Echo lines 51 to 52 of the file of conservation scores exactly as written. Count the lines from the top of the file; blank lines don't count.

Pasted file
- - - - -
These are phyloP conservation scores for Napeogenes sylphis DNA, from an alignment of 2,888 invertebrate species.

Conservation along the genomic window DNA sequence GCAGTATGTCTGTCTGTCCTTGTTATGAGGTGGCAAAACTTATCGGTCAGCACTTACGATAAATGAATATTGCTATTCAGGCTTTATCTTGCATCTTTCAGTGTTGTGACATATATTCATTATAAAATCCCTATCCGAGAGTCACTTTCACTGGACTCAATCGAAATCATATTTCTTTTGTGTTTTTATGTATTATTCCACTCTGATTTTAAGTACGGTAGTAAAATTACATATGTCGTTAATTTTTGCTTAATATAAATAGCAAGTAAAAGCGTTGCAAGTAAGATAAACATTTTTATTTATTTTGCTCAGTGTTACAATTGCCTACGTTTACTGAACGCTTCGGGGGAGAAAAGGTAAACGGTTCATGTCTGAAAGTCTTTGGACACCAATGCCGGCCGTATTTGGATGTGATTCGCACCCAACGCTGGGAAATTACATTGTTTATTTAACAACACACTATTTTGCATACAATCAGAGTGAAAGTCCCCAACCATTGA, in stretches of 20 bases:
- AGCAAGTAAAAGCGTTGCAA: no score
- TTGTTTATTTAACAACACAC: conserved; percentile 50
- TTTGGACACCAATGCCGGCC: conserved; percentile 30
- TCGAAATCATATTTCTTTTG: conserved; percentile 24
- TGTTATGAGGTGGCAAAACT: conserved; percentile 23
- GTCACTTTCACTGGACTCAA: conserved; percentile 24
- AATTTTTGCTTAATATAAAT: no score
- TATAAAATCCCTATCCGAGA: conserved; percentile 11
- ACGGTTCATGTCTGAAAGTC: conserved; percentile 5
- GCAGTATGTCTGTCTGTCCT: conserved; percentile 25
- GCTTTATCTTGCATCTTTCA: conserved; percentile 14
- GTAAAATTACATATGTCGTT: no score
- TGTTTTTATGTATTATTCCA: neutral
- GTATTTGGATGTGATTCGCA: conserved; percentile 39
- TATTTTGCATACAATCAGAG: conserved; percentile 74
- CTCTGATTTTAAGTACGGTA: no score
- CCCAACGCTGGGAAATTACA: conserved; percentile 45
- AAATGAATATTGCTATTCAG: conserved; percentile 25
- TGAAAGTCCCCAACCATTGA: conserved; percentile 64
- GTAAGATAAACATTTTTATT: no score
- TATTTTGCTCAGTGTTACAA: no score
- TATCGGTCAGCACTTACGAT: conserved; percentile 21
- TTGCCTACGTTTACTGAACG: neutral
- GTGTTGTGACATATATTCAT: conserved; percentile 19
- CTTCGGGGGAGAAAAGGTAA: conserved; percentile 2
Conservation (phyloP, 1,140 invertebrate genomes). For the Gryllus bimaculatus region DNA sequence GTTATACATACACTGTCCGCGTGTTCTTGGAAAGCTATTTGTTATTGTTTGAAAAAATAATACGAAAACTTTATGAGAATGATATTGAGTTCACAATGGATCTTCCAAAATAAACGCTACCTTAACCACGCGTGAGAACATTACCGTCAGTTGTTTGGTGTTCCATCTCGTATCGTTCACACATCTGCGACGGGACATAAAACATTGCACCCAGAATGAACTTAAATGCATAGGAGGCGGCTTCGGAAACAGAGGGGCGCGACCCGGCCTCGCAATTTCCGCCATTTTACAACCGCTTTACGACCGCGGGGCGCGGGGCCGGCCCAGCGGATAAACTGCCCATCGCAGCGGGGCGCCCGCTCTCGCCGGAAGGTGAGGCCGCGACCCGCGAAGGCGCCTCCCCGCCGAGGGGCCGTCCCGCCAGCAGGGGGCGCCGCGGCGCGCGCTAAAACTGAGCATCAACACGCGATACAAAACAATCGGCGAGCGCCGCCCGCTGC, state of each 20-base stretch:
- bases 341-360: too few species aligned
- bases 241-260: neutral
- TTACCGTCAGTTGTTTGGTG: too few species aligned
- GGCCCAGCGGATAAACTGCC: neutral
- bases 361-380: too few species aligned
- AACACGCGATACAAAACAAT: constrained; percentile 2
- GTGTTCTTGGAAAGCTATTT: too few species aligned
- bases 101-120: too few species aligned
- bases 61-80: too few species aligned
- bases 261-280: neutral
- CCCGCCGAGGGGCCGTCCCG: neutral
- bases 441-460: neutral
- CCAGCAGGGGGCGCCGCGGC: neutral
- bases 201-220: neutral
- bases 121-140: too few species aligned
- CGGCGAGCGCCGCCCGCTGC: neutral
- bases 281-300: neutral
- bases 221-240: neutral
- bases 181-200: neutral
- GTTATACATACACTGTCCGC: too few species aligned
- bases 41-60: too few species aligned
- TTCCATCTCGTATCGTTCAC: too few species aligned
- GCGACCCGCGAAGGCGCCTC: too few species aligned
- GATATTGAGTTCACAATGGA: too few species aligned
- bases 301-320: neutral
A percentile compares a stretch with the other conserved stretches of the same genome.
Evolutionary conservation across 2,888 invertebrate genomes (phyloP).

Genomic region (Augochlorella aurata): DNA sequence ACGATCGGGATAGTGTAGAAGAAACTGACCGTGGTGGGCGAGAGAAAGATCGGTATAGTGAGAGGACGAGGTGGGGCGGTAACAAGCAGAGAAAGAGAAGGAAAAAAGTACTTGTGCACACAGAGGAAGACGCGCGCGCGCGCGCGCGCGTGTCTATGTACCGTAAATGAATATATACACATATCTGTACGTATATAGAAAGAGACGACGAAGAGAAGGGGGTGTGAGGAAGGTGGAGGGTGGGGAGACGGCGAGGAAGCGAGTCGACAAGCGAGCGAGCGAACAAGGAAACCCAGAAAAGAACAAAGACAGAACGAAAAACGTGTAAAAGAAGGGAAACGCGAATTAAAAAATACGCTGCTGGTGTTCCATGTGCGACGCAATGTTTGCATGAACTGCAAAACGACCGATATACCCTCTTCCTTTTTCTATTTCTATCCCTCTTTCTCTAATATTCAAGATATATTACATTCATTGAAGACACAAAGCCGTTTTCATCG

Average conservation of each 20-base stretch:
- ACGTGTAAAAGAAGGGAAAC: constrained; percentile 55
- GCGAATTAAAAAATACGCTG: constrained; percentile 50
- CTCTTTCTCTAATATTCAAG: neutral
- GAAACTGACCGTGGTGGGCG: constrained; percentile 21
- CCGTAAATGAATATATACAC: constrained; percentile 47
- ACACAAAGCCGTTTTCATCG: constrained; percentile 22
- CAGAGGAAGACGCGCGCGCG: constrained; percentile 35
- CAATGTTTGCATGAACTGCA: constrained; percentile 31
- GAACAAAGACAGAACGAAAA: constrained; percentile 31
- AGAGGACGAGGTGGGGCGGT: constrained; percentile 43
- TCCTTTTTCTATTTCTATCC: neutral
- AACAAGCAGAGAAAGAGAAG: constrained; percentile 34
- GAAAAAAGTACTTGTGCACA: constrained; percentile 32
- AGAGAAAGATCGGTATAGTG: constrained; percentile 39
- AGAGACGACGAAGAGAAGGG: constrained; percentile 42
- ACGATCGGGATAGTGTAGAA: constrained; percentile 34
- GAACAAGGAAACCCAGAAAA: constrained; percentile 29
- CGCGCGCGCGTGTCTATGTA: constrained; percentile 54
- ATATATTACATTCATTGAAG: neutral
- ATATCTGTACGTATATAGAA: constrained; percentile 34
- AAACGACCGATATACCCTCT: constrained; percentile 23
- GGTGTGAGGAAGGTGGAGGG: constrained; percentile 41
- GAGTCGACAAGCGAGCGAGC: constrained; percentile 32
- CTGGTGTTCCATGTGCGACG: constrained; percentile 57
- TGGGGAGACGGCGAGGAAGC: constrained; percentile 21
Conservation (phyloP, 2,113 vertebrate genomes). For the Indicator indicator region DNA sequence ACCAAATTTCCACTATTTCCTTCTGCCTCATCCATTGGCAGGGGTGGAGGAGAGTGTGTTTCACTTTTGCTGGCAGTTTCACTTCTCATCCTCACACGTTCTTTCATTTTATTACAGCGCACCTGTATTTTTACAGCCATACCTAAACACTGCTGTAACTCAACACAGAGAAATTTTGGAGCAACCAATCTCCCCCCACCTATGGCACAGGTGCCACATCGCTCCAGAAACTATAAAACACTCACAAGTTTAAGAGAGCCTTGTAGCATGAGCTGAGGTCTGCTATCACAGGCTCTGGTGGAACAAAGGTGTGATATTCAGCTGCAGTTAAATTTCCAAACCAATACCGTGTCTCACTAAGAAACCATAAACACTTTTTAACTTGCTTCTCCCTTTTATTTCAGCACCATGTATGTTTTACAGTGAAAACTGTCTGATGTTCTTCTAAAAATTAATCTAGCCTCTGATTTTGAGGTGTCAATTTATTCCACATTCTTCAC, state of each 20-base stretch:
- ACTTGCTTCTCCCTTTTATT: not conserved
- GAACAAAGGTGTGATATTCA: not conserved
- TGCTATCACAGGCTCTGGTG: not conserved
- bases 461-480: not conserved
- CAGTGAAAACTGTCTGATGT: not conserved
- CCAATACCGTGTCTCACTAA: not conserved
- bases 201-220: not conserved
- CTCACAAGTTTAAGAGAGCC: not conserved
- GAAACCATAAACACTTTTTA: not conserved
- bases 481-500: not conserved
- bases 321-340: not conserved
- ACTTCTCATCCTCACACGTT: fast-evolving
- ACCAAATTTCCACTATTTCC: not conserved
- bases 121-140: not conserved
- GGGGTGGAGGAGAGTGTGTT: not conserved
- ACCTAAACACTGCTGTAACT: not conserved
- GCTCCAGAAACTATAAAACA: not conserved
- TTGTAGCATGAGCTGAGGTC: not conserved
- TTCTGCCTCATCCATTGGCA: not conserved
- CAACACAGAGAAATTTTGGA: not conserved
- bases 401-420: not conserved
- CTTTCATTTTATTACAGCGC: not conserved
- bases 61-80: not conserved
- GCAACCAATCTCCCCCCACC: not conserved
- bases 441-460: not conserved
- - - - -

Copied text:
- GCGACCCGCGAAGGCGCCTC: too few species aligned
- GATATTGAGTTCACAATGGA: too few species aligned